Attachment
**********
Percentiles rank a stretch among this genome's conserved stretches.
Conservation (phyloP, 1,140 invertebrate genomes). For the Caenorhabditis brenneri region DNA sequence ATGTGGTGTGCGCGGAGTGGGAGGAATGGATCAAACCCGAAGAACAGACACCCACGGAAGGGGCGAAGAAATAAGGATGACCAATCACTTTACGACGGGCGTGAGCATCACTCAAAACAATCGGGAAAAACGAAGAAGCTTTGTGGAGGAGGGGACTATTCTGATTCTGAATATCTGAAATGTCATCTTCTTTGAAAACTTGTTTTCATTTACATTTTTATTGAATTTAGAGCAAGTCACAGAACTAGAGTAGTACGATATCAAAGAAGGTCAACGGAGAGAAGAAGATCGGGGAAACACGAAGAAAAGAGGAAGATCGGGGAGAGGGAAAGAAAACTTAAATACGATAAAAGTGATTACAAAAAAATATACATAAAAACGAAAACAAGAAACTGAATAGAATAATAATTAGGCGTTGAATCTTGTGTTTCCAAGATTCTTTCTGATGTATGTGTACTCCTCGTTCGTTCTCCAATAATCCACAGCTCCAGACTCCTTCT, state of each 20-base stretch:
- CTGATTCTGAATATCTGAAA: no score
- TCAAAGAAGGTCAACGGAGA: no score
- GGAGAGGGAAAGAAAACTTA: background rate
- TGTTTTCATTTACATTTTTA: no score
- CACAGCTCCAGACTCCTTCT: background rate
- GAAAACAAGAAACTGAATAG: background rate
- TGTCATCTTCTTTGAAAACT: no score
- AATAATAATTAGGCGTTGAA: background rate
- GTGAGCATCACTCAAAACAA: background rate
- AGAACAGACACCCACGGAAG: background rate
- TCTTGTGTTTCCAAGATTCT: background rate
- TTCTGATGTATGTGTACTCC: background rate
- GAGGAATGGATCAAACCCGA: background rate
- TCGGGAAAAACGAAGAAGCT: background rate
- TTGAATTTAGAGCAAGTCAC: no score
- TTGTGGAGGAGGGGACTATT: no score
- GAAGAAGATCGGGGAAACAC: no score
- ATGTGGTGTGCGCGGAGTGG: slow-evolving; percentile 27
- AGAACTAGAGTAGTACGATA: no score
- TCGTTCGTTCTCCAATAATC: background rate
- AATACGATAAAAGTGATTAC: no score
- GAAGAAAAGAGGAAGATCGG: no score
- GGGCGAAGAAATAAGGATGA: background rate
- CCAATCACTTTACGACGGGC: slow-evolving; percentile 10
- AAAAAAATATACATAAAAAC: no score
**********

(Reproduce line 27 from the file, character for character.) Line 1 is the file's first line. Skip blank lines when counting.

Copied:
- AAAAAAATATACATAAAAAC: no score